I have never been a pet person. Having gone through cats, dogs, fish, guinea pigs and rabbits at different points in my childhood made me realize I was not one who enjoyed looking after other animals.

When I moved in with my sisters nearly six years ago, we started out with a fighting fish named “Fishy” by my niece and nephew. After she passed on, we then acquired two turtles, named “Tortellini” and “Petrucchio” again by the kids. I was actually okay with those pets since they were not that demanding in terms of overall care. More importantly, I was not the one in general charge of making sure they were well-fed and kept in a clean tank of water all the time.

This is our Chihuahua named Jacky, who my sister acquired from our neighbor a few years ago. Life has not been the same since.

So imagine my surprise when one day after coming home from work almost three years ago, we had a Chihuahua named Jacky in our house. I soon found out that my eldest sister, who was always fond of dogs, had taken him from our neighbor who had mistreated him. Knowing the challenge dogs posed, I was naturally opposed to it at first but I reluctantly gave in after she promised to take care of his needs.

I knew how much attention and care dogs needed compared to many other pets, especially since I had plenty of experiences with dogs while I was growing up at our ancestral home. I was never good at taking care of animals in general, and my unfortunate experience with a wild guard dog my father later had soon made me fearful of canines in general. Just walking down the street and seeing a dog approach me was enough to get me more jumpy than a crack cocaine addict.

I then started thinking of what lay ahead for me. The incessant barking. The Lincoln Logs and golden pee scattered all over the floor. The extra tasks of bathing, feeding and looking after among others. The cost of getting dog food and other needed supplies. The constant concern of whether to leave him alone at home or take him along during the holidays.

But things changed when I came home one day from work and everyone was out. The house was the usual quiet place with almost no activity. But then, Jacky came running to me at the door and greeted me like a typical dog excitedly greeting his long gone master. I sat on the couch to watch TV later on before I planned to doze off, and he curled up on the couch beside me. Somehow, the sight and sound of the place had changed and I realized that having a dog around the house could actually work.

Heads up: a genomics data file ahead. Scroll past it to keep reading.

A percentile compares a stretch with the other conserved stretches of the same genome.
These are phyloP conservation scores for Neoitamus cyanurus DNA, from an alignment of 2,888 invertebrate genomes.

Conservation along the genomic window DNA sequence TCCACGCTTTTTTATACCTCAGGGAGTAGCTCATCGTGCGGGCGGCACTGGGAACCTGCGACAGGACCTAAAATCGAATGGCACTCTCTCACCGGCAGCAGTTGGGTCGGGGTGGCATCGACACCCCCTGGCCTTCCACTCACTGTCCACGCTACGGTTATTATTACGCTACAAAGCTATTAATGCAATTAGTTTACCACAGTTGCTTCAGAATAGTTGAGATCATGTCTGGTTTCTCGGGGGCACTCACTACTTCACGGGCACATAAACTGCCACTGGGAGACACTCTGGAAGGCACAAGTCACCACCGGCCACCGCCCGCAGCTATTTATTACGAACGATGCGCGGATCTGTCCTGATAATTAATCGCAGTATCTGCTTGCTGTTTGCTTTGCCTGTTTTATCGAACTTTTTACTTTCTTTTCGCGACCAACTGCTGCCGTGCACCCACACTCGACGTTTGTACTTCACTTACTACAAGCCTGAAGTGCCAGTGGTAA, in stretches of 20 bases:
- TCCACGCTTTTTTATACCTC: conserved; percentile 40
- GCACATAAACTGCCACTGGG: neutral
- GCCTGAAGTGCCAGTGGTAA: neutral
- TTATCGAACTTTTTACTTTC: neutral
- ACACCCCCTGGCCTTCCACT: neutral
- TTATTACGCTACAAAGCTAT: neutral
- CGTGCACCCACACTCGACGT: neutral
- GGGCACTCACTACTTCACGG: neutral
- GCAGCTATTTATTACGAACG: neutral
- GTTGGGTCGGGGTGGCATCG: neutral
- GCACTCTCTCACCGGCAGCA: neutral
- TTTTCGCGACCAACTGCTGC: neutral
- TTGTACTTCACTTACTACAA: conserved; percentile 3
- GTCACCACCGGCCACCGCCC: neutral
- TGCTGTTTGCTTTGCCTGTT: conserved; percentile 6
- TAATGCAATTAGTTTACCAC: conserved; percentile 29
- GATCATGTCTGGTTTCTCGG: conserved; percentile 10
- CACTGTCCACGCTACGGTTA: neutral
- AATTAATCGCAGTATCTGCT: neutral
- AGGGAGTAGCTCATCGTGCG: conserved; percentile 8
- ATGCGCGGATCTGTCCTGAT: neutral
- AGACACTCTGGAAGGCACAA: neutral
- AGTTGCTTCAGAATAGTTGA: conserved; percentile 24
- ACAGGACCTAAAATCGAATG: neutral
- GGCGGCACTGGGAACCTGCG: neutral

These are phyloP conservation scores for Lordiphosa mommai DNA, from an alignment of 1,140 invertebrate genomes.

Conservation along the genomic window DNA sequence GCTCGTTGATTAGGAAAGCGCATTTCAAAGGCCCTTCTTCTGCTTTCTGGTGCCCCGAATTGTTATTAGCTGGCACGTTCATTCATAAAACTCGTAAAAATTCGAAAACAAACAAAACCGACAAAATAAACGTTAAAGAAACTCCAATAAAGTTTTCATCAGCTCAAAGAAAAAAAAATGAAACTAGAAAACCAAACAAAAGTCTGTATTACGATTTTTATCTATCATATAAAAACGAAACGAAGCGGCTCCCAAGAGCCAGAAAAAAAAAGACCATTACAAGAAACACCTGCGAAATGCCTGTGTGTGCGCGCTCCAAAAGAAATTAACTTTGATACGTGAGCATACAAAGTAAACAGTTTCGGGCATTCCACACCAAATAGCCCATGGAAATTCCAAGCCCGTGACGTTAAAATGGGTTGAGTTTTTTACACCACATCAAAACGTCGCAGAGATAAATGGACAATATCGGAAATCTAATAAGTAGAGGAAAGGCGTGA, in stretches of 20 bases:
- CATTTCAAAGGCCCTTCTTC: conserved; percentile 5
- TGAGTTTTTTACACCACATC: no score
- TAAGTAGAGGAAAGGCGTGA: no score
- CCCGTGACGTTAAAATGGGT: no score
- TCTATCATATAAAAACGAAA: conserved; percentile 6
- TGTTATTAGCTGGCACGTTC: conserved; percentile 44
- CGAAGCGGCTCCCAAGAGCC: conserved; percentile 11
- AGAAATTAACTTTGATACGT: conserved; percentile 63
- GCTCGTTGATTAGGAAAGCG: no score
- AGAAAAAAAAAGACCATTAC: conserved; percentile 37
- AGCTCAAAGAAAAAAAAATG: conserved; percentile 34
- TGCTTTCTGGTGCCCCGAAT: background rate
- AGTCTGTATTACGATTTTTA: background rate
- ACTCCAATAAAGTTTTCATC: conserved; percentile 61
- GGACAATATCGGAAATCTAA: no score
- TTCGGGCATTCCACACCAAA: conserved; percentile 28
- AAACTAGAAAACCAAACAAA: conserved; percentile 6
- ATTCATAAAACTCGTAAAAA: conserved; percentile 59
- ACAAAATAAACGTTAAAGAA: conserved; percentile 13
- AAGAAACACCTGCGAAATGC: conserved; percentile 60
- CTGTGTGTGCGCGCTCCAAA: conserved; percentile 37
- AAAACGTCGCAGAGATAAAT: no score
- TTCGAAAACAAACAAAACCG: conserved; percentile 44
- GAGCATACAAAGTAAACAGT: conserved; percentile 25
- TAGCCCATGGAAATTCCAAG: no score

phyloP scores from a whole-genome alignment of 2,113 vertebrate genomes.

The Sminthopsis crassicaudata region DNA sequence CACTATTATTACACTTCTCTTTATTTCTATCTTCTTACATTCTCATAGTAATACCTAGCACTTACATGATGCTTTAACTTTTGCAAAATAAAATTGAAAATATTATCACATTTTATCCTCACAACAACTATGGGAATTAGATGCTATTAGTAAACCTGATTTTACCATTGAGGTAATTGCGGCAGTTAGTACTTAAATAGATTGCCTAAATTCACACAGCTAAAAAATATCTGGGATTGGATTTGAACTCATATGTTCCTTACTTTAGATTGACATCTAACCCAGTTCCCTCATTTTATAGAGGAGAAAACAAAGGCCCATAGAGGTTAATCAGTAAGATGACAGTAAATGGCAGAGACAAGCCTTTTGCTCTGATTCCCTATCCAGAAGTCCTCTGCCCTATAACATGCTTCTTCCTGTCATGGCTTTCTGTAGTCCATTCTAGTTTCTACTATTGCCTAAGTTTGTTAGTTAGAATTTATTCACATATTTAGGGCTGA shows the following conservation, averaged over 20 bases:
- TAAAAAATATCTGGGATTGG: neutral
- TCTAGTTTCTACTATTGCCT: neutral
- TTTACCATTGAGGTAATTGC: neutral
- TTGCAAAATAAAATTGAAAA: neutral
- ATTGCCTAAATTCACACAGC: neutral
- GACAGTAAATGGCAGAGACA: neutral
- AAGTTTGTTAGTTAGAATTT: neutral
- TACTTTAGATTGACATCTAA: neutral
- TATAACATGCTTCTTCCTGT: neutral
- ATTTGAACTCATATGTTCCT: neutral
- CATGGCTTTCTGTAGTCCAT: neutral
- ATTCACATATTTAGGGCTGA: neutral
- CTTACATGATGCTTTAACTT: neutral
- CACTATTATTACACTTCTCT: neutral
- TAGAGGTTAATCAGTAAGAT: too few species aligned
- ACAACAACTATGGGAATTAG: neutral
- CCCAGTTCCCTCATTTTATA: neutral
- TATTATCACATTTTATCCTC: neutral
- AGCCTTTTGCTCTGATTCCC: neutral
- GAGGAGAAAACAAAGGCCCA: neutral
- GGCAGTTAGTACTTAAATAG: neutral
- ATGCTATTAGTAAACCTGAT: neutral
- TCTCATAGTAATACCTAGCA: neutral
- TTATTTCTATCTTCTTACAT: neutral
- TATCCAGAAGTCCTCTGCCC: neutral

Jacky’s presence had a surprisingly therapeutic effect, as I was somehow able to unwind and lose my tensions faster with him around. To boot, I finally got over my paranoia with dogs and started to appreciate pets keeping me grounded in a way.

This has even sparked my interest in animal-related shows, which I would have skipped over just a few years ago. One strong favorite is the Animal Cops series, which focuses on the efforts of the Society for the Prevention of Cruelty to Animals (SPCA) to save animals from threats, natural or otherwise. Often, these officers answer calls to rescue animals from abusive or neglectful owners and bring them to court to hold them accountable for their action. In addition, they help animals get immediate medical attention and end up finding foster homes for these animals.

The other show keeping me glued to the TV would be the Dog Whisperer, which stars dog Mexican-American dog behavior expert Cesar Millan as he seeks to help rehabilitate troubled dogs and help their owners become more effective in the process. He is able to show results often within minutes of assessing the dog’s behavior and always gives valuable advice to help the owners keep up a healthy relationship with their pets.

But don’t count on me being an animal rights activist or pet person anytime soon. While I am strongly against the inhumane treatment of most animals, I doubt I’ll be giving up the meat in my diet anytime soon. Beef, pork, chicken, lamb and venison are still fair game to me at this time.


Starting today, I have to practice my culture of selfishness.

The other Saturday, I had organized a batch reunion with my officemates celebrating our first anniversary in the Zynga account. And in a highly unfortunate twist of events, no one showed up. I stayed at the venue for a full four hours by myself, and despite sending text messages received no word from those who had promised to attend. I was in a foul mood for the rest of the night, but that was only part of my recent misery.

The following day, I was informed by one of my officemates that our schedules had been re-swapped without our knowledge and upon arriving at the office later on, I soon found that I was re-assigned to the night shift effective the following evening after I had been on the afternoon shift for only the past two weeks. Not only that, my days off was changed as well prompting me to make some last-minute changes to my plans for the month.

With my personal frustration at a high, I decided then and there that I would have to start being more selfish and reserve my selflessness for those who truly deserved it.

With that, I was scanning my News Feed on Facebook earlier this morning and I came across this classic quote from one of my all-time favorite books, Charlotte’s Web by E.B. White:

“Why did you do all this for me?” he asked. “I don’t deserve it. I’ve never done anything for you.”

“You have been my friend,” replied Charlotte. “That in itself is a tremendous thing.”

It is a reminder that I can indeed strike the balance between selfishness and selflessness. I just have to remember who goes where and never mix them up again. After all, just like the Earth’s natural resources, what I give comes in limited quantities and should not go to waste ever.